Augmented Reality (AR) and Virtual Reality (VR) are transforming the consumer industry. We gamify our daily life with step counting to compete with friends and families. We take games on the road in augmented realities, like how some of my family members experienced Paris a few years ago more through Pokémon Go than in the real world. And we are now discussing the emergence of even more deeply virtualized digital experiences like the metaverse. By using digital representations of supply chains, we now have a real chance of limiting or even eliminating food waste.

Advances in computing and connectivity are key enablers of the above transformations. Their associated industry sectors are less visible to consumers like you and me. The computing the industry has already seen at least four distinct waves ranging from mainframes to computers in every home, with the internet connecting them, followed by the last decade of mobile computing and the cloud.

The networking/communications the industry is simultaneously talking about 6G while currently rolling out its fifth-generation network. It evolved from the first generation of voice-centric brick phones that only businessmen like Gordon Gecko would use, through 2G networks opening up to voice-only consumer devices. 2G also enabled texting on non-QWERTY keyboards, which is just as foreign to Gen Z as turntables and mix-tapes. 3G was once again business-centric, with Blackberry transforming email, and 4G and 4G/LTE brought mobile Internet to consumers. Today, 5G meets a mix of consumer and business demands. Experts expect its evolution to 6G will unleash communication needs for truly immersive virtual reality, for digital replicas often referred to as “digital twins”, free-view mobile TV and high-fidelity mobile holograms. .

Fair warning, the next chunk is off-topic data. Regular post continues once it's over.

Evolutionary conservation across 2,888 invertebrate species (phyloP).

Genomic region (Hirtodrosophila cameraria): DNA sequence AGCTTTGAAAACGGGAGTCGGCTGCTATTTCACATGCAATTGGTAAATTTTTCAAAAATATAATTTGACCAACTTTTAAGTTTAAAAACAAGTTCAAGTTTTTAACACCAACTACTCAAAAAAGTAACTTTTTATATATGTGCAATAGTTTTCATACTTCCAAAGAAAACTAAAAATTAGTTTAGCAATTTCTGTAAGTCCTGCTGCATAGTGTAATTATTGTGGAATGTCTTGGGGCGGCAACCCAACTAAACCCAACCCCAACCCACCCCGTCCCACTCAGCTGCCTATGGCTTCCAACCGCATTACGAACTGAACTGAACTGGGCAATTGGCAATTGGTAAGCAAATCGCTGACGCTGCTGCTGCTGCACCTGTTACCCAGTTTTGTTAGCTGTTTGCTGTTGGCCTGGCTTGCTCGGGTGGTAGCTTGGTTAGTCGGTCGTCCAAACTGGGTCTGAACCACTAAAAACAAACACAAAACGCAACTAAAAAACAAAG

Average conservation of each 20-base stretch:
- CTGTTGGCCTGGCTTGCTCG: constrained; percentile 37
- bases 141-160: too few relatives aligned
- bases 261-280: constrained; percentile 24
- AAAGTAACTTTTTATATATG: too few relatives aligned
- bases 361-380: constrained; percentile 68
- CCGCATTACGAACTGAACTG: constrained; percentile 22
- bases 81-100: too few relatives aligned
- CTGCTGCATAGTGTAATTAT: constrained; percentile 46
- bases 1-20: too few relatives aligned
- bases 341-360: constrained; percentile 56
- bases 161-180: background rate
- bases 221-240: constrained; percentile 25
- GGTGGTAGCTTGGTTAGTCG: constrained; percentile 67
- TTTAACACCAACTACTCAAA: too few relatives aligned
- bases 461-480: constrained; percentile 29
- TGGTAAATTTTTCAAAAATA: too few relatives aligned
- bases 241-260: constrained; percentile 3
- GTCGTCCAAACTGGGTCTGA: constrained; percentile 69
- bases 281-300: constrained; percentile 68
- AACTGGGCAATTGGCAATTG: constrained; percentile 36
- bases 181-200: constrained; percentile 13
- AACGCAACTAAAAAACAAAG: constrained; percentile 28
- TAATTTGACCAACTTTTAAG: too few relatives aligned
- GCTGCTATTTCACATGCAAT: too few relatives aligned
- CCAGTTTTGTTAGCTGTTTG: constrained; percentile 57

While the hyperscaling of computing and communication, combined with advances in artificial intelligence in machine learning (AI/ML), enables a bright future for consumers, it is not without challenges and questions regarding durability. Advances in electronic design automation (EDA), computational software and semiconductor technology have been key to keeping data center power consumption growth to “just” 6% of 2010 to 2018 while in return providing six times more workloads, ten times more. more Internet traffic and twenty-five times more storage. And our surveys seem to confirm that we engineers are ready to contribute to sustainability:

We live in fascinating times, and “design for context” in electronics will be at the heart of life-changing transformations.

Frank Schirrmeister

Frank Schirrmeister

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Frank Schirrmeister is senior group director, solutions and ecosystems, at Cadence. He leads a team responsible for translating customer challenges across large-scale communications, consumer, automotive, aerospace/defense, industrial and healthcare verticals into requirements and solutions. specific. His team focuses on cross-product technical solutions such as 5G, artificial intelligence, machine learning, safety, security and digital twins, as well as collaborations with key partners.